George Kaye holds a Masters of Music from University of Massachusetts, Amherst. He is a faculty member at the Vermont Jazz Center in Brattleboro, and the bassist of the Green Street Trio, which hosts the Northampton Jazz Workshop every Tuesday night at Sparetime Northampton. From 1996-2001 he was the bassist with Houston Person and Etta Jones and has worked with many other jazz notables including Randy Brecker, Slide Hampton, Ted Curson, Doc Cheatham, James Spaulding, and Norman Simmons, Karrin Allyson, and Dakota Staton.
In New Orleans, a city known worldwide for its music, Samirah was one of its most popular jazz & blues vocalists. She first performed at the New Orleans Jazz and Heritage Festival in 1990, and became a regular fixture as either a leader or featured vocalist for fourteen consecutive years. She has toured Europe, Asia, and both North and South America as a headliner, and shared stages with a multitude of legendary artists from B.B. King and James Brown, to New Orleans own Queen of Soul, Irma Thomas. Her debut CD, Give Me A Moment, ranked as the fifth best in the New Orleans Times-Picayune annual music list of 2002.
Miro Sprague, is a jazz pianist, composer, and bandleader known for his dynamic performance style and inspiring creativity. A recent graduate of the Thelonious Monk Institute of Jazz Performance, he has toured the United States, Europe, and Japan and has performed with Jerry Bergonzi, Matt Wilson, Greg Osby, Adam Cruz, Linda Oh, Karrin Allyson and Reggie Workman among others. Miro leads his own trio and quintet and is a member of the cooperative septet “Holophonor.” He is a skilled vocal accompanist and performs frequently with Karrin Allyson, Samirah Evans and Evelyn Harris.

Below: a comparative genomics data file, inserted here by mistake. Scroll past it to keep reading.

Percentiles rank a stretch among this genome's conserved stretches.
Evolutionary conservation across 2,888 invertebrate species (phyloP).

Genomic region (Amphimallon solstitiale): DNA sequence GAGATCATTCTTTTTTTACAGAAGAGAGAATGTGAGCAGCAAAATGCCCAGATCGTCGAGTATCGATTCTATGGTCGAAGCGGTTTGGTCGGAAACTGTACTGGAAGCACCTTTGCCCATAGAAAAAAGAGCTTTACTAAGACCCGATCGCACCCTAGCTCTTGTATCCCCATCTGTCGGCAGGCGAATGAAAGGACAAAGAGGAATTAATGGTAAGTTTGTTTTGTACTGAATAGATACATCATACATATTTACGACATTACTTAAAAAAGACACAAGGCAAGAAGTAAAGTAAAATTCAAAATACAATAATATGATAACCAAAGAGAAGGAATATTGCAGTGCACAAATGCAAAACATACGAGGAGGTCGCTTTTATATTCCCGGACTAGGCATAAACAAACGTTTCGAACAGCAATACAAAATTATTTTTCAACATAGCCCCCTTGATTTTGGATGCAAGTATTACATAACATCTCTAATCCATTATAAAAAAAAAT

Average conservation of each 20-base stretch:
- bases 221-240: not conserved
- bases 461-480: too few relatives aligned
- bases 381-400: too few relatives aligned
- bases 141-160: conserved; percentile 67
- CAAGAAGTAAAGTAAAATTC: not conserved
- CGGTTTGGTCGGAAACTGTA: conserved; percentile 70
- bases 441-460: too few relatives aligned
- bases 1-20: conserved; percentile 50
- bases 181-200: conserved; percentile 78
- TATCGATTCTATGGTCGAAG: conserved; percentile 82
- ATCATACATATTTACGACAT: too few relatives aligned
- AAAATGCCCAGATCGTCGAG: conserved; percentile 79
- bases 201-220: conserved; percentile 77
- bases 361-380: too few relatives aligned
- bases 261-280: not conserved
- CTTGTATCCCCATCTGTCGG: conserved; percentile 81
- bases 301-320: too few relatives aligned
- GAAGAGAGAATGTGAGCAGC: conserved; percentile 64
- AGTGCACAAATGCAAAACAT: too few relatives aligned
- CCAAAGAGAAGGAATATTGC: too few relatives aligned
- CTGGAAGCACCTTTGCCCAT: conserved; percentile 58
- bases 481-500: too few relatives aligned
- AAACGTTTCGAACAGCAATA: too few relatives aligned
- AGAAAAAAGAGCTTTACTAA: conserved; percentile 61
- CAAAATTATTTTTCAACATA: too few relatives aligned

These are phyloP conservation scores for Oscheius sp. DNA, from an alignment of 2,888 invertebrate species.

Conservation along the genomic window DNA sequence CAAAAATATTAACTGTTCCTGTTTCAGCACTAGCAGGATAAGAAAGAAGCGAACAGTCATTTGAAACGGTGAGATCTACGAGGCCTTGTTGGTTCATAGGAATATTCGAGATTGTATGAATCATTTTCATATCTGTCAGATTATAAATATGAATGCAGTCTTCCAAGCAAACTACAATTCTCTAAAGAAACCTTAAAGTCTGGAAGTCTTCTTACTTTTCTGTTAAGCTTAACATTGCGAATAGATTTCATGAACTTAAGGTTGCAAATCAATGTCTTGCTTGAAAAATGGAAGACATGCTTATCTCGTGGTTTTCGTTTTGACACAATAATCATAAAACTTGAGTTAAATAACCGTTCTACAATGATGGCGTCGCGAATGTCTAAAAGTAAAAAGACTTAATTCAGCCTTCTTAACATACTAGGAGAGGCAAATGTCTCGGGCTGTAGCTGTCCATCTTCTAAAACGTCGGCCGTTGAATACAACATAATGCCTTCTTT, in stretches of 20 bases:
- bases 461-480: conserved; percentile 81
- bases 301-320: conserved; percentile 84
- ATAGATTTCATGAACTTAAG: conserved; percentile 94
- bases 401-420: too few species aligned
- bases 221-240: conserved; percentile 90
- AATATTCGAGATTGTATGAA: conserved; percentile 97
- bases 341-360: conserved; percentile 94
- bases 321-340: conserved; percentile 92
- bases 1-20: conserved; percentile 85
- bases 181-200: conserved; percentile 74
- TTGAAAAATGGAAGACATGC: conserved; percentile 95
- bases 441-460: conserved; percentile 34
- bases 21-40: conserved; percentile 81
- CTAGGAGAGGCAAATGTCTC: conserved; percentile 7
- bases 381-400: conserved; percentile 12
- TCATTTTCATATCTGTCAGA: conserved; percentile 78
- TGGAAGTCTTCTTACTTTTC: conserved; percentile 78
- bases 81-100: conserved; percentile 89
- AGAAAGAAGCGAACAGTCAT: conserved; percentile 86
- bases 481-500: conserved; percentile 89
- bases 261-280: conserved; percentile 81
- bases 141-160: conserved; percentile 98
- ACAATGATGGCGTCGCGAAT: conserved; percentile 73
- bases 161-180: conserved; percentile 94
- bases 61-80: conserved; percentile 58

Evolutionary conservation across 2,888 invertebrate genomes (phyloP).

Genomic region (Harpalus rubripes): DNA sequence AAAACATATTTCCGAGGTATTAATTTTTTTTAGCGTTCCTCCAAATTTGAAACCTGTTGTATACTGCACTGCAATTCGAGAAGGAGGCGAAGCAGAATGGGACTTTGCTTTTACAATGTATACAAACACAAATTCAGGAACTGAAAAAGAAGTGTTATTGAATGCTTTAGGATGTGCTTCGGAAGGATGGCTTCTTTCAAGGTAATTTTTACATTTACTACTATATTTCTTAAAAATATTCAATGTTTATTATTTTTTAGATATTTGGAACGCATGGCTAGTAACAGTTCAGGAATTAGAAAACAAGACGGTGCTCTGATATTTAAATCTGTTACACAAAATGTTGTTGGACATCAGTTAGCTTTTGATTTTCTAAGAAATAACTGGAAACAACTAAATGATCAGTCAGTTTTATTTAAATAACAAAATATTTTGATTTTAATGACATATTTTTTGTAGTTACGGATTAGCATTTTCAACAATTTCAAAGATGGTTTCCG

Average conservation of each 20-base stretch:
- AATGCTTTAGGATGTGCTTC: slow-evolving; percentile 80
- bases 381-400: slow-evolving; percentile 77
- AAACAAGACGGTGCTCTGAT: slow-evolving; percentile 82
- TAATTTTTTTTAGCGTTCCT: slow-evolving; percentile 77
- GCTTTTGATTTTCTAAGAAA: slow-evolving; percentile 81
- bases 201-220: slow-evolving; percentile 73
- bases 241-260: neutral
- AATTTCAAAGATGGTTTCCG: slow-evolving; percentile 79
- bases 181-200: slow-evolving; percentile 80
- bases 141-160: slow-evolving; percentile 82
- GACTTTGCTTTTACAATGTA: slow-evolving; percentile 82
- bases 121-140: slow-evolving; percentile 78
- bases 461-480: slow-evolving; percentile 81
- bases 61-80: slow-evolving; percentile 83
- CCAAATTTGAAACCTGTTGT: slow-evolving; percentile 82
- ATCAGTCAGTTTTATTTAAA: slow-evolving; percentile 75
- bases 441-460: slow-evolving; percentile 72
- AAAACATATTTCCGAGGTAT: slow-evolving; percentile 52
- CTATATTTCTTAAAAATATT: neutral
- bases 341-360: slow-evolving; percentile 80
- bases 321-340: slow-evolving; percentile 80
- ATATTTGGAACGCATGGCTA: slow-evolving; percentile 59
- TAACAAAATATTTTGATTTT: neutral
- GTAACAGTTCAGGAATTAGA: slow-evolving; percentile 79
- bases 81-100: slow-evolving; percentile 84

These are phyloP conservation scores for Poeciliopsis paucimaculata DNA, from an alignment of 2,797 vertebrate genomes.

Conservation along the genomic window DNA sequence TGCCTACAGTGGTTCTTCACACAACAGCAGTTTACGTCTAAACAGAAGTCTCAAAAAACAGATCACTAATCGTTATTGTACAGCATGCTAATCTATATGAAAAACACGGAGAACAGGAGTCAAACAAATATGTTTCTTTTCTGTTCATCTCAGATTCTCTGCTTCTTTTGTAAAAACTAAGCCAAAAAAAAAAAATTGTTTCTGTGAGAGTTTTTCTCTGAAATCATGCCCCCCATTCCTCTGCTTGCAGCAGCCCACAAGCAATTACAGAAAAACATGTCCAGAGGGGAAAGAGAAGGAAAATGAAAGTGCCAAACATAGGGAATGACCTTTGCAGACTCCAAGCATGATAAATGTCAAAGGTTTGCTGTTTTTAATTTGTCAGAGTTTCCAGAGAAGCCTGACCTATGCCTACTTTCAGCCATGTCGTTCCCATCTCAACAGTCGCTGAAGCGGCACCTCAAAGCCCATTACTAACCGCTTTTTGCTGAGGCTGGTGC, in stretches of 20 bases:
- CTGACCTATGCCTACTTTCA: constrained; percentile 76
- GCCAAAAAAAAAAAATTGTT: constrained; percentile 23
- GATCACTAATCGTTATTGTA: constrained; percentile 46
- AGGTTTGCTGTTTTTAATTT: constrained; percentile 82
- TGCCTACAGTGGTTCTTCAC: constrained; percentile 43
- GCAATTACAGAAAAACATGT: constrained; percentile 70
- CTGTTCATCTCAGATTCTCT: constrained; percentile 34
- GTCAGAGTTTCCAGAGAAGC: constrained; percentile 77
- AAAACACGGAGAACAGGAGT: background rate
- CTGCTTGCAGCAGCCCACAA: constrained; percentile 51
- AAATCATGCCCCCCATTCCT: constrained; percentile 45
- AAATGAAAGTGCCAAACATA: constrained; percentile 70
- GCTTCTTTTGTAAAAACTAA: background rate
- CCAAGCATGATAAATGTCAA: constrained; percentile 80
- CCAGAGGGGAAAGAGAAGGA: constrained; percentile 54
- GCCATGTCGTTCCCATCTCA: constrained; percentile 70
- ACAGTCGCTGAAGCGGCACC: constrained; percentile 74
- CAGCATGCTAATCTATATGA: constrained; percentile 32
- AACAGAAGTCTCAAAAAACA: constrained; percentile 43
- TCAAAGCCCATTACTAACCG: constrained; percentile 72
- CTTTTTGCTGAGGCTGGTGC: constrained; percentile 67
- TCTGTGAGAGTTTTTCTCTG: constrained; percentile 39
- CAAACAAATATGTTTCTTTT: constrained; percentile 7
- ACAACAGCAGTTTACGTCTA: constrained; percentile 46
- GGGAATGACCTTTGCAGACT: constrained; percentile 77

Michael Zsoldos was introduced to music through his father's vast record collection, which included the music of Charlie Parker, Felix Mendelssohn, Billie Holiday, the Beatles, and Glenn Miller. Michael attended the Eastman School of Music where he studied classical and jazz saxophone with Ramon Ricker. He later studied with Andrew Speight and Branford Marsalis at Michigan State University and has a master's degree in music theory.
In 2010, Michael released his debut CD "Off the Cuff" with drummer Matt Wilson, bassist Martin Wind, and pianist Miro Sprague. "Off the Cuff" has been playing on radio stations throughout the US and Canada to great reviews and was on the nominating ballot in four categories for the 2011 Grammys.